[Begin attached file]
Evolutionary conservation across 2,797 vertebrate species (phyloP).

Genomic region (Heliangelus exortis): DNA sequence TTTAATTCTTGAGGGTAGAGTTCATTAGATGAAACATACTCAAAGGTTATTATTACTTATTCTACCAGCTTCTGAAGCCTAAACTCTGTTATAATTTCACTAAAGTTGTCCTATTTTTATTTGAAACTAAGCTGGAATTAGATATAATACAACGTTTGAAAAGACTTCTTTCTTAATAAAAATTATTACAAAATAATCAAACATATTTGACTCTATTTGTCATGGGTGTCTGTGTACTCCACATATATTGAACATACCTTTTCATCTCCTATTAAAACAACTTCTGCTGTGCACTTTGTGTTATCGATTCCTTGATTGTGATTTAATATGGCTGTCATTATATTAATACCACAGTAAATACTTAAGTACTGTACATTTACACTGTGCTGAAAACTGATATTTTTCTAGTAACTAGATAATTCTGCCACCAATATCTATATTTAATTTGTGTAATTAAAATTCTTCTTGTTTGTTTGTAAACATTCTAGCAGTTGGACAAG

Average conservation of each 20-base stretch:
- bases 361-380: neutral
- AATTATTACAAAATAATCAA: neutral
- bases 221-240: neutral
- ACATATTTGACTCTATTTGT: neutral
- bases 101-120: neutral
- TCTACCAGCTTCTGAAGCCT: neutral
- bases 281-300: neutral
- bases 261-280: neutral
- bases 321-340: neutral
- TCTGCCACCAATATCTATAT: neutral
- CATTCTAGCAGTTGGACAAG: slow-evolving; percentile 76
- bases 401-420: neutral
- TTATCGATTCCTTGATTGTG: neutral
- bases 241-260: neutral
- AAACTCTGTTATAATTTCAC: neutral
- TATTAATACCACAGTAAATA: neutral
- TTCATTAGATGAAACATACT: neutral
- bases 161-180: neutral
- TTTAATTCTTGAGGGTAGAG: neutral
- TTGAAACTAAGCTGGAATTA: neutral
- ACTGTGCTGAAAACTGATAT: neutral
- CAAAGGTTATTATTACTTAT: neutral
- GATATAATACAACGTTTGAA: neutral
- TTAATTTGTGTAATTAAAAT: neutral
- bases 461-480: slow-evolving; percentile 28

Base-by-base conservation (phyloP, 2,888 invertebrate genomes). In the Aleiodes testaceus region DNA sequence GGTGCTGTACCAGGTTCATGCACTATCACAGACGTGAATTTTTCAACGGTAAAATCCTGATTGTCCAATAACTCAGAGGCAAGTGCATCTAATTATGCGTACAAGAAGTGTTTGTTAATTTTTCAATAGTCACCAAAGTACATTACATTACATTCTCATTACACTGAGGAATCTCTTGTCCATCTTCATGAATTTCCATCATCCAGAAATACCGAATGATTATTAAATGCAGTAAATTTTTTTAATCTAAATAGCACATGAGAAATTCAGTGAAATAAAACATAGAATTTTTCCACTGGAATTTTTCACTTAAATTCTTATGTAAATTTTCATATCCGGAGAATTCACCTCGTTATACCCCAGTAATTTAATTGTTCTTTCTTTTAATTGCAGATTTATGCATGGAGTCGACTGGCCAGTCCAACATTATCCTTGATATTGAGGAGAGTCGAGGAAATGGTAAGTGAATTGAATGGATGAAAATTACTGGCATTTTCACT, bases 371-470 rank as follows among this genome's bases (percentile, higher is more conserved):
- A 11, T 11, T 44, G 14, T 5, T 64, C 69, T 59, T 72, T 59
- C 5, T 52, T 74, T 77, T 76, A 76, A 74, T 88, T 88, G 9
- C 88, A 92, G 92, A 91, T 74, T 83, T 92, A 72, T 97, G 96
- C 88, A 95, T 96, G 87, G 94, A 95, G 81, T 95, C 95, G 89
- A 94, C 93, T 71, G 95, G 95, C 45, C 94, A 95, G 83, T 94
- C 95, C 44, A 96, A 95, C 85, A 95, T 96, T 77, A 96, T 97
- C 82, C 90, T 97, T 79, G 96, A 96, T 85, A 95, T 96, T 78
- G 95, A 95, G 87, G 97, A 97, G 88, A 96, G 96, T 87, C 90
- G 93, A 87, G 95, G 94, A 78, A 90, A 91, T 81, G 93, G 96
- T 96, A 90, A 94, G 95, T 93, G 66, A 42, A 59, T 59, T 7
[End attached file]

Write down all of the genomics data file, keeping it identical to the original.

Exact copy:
Evolutionary conservation across 2,797 vertebrate species (phyloP).

Genomic region (Heliangelus exortis): DNA sequence TTTAATTCTTGAGGGTAGAGTTCATTAGATGAAACATACTCAAAGGTTATTATTACTTATTCTACCAGCTTCTGAAGCCTAAACTCTGTTATAATTTCACTAAAGTTGTCCTATTTTTATTTGAAACTAAGCTGGAATTAGATATAATACAACGTTTGAAAAGACTTCTTTCTTAATAAAAATTATTACAAAATAATCAAACATATTTGACTCTATTTGTCATGGGTGTCTGTGTACTCCACATATATTGAACATACCTTTTCATCTCCTATTAAAACAACTTCTGCTGTGCACTTTGTGTTATCGATTCCTTGATTGTGATTTAATATGGCTGTCATTATATTAATACCACAGTAAATACTTAAGTACTGTACATTTACACTGTGCTGAAAACTGATATTTTTCTAGTAACTAGATAATTCTGCCACCAATATCTATATTTAATTTGTGTAATTAAAATTCTTCTTGTTTGTTTGTAAACATTCTAGCAGTTGGACAAG

Average conservation of each 20-base stretch:
- bases 361-380: neutral
- AATTATTACAAAATAATCAA: neutral
- bases 221-240: neutral
- ACATATTTGACTCTATTTGT: neutral
- bases 101-120: neutral
- TCTACCAGCTTCTGAAGCCT: neutral
- bases 281-300: neutral
- bases 261-280: neutral
- bases 321-340: neutral
- TCTGCCACCAATATCTATAT: neutral
- CATTCTAGCAGTTGGACAAG: slow-evolving; percentile 76
- bases 401-420: neutral
- TTATCGATTCCTTGATTGTG: neutral
- bases 241-260: neutral
- AAACTCTGTTATAATTTCAC: neutral
- TATTAATACCACAGTAAATA: neutral
- TTCATTAGATGAAACATACT: neutral
- bases 161-180: neutral
- TTTAATTCTTGAGGGTAGAG: neutral
- TTGAAACTAAGCTGGAATTA: neutral
- ACTGTGCTGAAAACTGATAT: neutral
- CAAAGGTTATTATTACTTAT: neutral
- GATATAATACAACGTTTGAA: neutral
- TTAATTTGTGTAATTAAAAT: neutral
- bases 461-480: slow-evolving; percentile 28

Base-by-base conservation (phyloP, 2,888 invertebrate genomes). In the Aleiodes testaceus region DNA sequence GGTGCTGTACCAGGTTCATGCACTATCACAGACGTGAATTTTTCAACGGTAAAATCCTGATTGTCCAATAACTCAGAGGCAAGTGCATCTAATTATGCGTACAAGAAGTGTTTGTTAATTTTTCAATAGTCACCAAAGTACATTACATTACATTCTCATTACACTGAGGAATCTCTTGTCCATCTTCATGAATTTCCATCATCCAGAAATACCGAATGATTATTAAATGCAGTAAATTTTTTTAATCTAAATAGCACATGAGAAATTCAGTGAAATAAAACATAGAATTTTTCCACTGGAATTTTTCACTTAAATTCTTATGTAAATTTTCATATCCGGAGAATTCACCTCGTTATACCCCAGTAATTTAATTGTTCTTTCTTTTAATTGCAGATTTATGCATGGAGTCGACTGGCCAGTCCAACATTATCCTTGATATTGAGGAGAGTCGAGGAAATGGTAAGTGAATTGAATGGATGAAAATTACTGGCATTTTCACT, bases 371-470 rank as follows among this genome's bases (percentile, higher is more conserved):
- A 11, T 11, T 44, G 14, T 5, T 64, C 69, T 59, T 72, T 59
- C 5, T 52, T 74, T 77, T 76, A 76, A 74, T 88, T 88, G 9
- C 88, A 92, G 92, A 91, T 74, T 83, T 92, A 72, T 97, G 96
- C 88, A 95, T 96, G 87, G 94, A 95, G 81, T 95, C 95, G 89
- A 94, C 93, T 71, G 95, G 95, C 45, C 94, A 95, G 83, T 94
- C 95, C 44, A 96, A 95, C 85, A 95, T 96, T 77, A 96, T 97
- C 82, C 90, T 97, T 79, G 96, A 96, T 85, A 95, T 96, T 78
- G 95, A 95, G 87, G 97, A 97, G 88, A 96, G 96, T 87, C 90
- G 93, A 87, G 95, G 94, A 78, A 90, A 91, T 81, G 93, G 96
- T 96, A 90, A 94, G 95, T 93, G 66, A 42, A 59, T 59, T 7